Leadership from the head and heart - Education Matters Magazine

Curriculum, Leadership, Principally Speaking, Uncategorized

Leadership from the head and heart

Leadership

Dr Vivianne Nikou became the principal of Alphington Grammar School in 2013. In this exclusive interview with Education Matters, she reflects on more than 25 years of experience in school leadership roles, her passion for providing global education rooted in classical and humanistic values, and the sense of pride she feels watching students become well-rounded citizens that aspire to excellence.

WHAT IS THE SCHOOL’S PHILOSOPHY AND HOW DOES IT GUIDE YOU AND YOUR STAFF?

At Alphington Grammar School, our mission is to formulate well-rounded and world ready individuals. As a non-denominational, values-based school, our six core values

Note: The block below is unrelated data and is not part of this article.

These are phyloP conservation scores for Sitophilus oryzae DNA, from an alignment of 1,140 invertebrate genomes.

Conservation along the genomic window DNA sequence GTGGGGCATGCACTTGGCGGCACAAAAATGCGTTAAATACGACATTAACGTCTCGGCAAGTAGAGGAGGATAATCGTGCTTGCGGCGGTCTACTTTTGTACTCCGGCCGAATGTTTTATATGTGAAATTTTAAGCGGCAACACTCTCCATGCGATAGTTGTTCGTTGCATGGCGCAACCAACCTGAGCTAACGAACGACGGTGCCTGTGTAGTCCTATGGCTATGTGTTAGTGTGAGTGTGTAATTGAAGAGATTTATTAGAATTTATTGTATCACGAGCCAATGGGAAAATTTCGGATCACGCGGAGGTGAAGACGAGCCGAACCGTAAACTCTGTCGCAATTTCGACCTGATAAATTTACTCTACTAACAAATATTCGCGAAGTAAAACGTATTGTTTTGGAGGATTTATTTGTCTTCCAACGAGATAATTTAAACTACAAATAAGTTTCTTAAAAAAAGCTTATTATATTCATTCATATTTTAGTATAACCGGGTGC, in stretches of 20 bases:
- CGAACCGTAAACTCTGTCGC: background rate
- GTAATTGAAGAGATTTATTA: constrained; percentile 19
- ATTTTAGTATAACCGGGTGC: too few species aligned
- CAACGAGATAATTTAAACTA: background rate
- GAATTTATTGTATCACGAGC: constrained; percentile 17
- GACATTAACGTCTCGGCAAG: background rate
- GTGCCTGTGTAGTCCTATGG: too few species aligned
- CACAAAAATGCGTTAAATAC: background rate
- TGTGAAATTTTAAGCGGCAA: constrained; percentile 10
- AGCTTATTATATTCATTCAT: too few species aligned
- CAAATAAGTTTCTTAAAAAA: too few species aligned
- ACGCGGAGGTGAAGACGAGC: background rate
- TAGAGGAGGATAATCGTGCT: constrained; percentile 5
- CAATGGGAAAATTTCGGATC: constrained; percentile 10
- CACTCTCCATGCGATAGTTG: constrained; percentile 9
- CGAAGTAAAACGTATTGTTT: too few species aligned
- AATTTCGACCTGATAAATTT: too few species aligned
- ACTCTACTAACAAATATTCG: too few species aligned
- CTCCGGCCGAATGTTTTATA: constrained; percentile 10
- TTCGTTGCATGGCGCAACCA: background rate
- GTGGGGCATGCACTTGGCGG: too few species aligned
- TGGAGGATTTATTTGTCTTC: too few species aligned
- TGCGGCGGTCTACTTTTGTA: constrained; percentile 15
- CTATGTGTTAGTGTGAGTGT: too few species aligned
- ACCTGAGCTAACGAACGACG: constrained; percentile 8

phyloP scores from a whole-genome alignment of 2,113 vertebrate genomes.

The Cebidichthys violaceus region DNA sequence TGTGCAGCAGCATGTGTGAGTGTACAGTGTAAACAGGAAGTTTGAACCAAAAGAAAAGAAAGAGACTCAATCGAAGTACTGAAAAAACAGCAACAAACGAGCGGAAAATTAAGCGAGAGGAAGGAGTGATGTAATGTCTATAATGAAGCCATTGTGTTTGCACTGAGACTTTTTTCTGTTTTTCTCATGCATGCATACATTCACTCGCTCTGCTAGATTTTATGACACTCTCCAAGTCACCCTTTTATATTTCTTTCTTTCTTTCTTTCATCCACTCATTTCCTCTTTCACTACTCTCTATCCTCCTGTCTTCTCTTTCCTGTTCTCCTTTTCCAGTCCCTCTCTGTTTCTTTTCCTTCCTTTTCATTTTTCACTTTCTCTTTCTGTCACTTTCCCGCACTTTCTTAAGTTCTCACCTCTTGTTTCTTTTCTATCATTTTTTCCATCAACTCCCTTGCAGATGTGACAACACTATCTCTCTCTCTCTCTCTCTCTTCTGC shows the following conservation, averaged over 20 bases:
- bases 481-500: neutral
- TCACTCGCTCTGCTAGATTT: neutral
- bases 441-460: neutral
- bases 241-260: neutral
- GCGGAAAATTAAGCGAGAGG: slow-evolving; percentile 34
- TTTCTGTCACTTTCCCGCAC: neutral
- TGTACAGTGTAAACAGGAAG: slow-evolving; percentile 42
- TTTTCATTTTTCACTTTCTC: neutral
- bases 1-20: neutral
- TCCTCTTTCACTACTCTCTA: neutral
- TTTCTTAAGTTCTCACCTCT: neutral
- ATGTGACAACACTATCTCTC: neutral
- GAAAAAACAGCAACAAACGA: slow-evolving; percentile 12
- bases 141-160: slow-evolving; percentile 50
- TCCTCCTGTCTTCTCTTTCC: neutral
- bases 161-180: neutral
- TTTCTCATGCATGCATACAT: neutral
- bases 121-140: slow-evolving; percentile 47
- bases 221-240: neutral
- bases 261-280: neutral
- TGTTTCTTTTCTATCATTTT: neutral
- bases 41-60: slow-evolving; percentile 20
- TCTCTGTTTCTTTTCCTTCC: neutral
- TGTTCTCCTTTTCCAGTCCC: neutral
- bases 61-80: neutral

of excellence underpin everything we do in our pursuit of our personal best. Our six values are: Respect, Responsibility, Integrity, Creativity, Diversity, and Endeavour.

In pursuit of these values, Alphington Grammar has grown into a vibrant and progressive school community which encourages positive, engaging connections between all members. I strongly believe that at the core of everything we do are the relationships we build with each other, connecting both the head and the heart. The strong sense of community that permeates through our staff, students and families underpins the success experienced throughout the educational journey.